The proliferation of e-commerce and the hegemony of big box department stores wreaking havoc on small mom and pop shops is not a new story. It’s been happening all around and, despite complaints that neighborhoods are losing charm and character, it doesn’t seem like there’s much we can do about it. But in the Fuminosato Shotengai (shopping street) in Osaka, which was once thriving with over 100 local shops, a group of store owners are using humor and design to try and get people excited about mom and pop shops.
“We have good breasts” and “We have good thighs, reads the posters for a yakitori chicken shop.
“I felt like I had to do something,” says Akari Etoh the 66-year old director of the association which organizes shops within the district. Mr. Etoh spoke with Keita Kusaka, a copywriter at Dentsu Kansai, the local branch of the mega-ad agency. Mr. Kusaka agreed to help organize a poster design contest. The ad agency took on the job pro-bono and assigned 60 of their youngest designers and copywriters to create humorous ads for the 52 remaining shops in the district. In 3 months the team had created 200 different posters.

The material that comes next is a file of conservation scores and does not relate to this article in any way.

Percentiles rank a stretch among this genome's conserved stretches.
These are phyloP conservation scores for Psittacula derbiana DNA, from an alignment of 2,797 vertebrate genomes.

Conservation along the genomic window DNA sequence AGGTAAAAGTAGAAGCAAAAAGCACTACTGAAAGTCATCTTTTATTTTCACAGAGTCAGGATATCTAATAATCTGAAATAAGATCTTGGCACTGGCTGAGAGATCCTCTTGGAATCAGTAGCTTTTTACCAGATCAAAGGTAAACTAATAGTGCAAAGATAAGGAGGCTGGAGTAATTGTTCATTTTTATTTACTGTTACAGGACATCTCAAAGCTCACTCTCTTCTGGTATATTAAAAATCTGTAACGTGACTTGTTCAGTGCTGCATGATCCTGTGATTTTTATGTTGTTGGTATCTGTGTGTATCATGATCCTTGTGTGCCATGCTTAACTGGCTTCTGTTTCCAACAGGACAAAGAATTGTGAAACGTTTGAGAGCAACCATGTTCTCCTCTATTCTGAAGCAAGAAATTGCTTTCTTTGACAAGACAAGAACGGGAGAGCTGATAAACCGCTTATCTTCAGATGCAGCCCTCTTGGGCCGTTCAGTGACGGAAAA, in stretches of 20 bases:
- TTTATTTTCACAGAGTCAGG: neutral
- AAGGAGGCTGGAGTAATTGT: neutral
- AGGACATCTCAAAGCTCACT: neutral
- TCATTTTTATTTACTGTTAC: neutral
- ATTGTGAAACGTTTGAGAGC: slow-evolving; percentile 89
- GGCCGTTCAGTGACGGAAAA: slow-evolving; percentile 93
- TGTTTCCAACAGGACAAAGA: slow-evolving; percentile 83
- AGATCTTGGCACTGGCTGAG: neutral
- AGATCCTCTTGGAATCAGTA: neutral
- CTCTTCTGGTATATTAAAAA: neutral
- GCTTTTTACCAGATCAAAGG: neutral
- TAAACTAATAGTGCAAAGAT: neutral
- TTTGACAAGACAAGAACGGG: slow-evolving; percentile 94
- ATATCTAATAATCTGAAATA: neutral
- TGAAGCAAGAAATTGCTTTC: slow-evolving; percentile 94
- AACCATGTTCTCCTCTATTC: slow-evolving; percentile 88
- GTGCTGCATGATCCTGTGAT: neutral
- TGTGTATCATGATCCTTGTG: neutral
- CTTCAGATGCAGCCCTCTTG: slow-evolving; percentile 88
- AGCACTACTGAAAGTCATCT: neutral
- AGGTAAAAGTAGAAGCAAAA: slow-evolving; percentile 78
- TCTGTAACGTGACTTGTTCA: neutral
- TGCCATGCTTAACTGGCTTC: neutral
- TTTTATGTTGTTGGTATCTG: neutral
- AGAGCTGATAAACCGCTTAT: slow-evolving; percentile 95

“Poster? Hurry it up I’ll be dead soon” and “I finally realized – this job is tough,” reads the posters for a pickle shop.
“We don’t have medicine for idiocy,” reads an ad for a drug store.
The impact of the posters was almost instantaneous. Within one month foot traffic within the shopping street doubled. And it wasn’t just locals. People from far away were coming to see the posters. “Some people just come to take pictures without buying anything,” laments Mr. Etoh. But still “it’s good to see the shopping district coming back to life.”
“Don’t get stuck in a mold,” reads an ad for a tailor made clothing shop.
“Please show me how to delete my browser history,” reads an ad for an electronics shop.
A series of ads for a traditional Japanese men’s underwear shop that pokes fun at itself.
“Good night and safe travels,” reads a series of ads for a sleepwear shop.
“We rubbed salt into all the cuts” and “For a whole month we locked it up in solitary confinement,” reads a series of ads for a pickle shop.
“Some love songs don’t have lyrics” and “What kind of couple would we be if we just turned off the TV?” reads a series of abstract ads for a jazz club.
*all quotes translated from Japanese to English by the author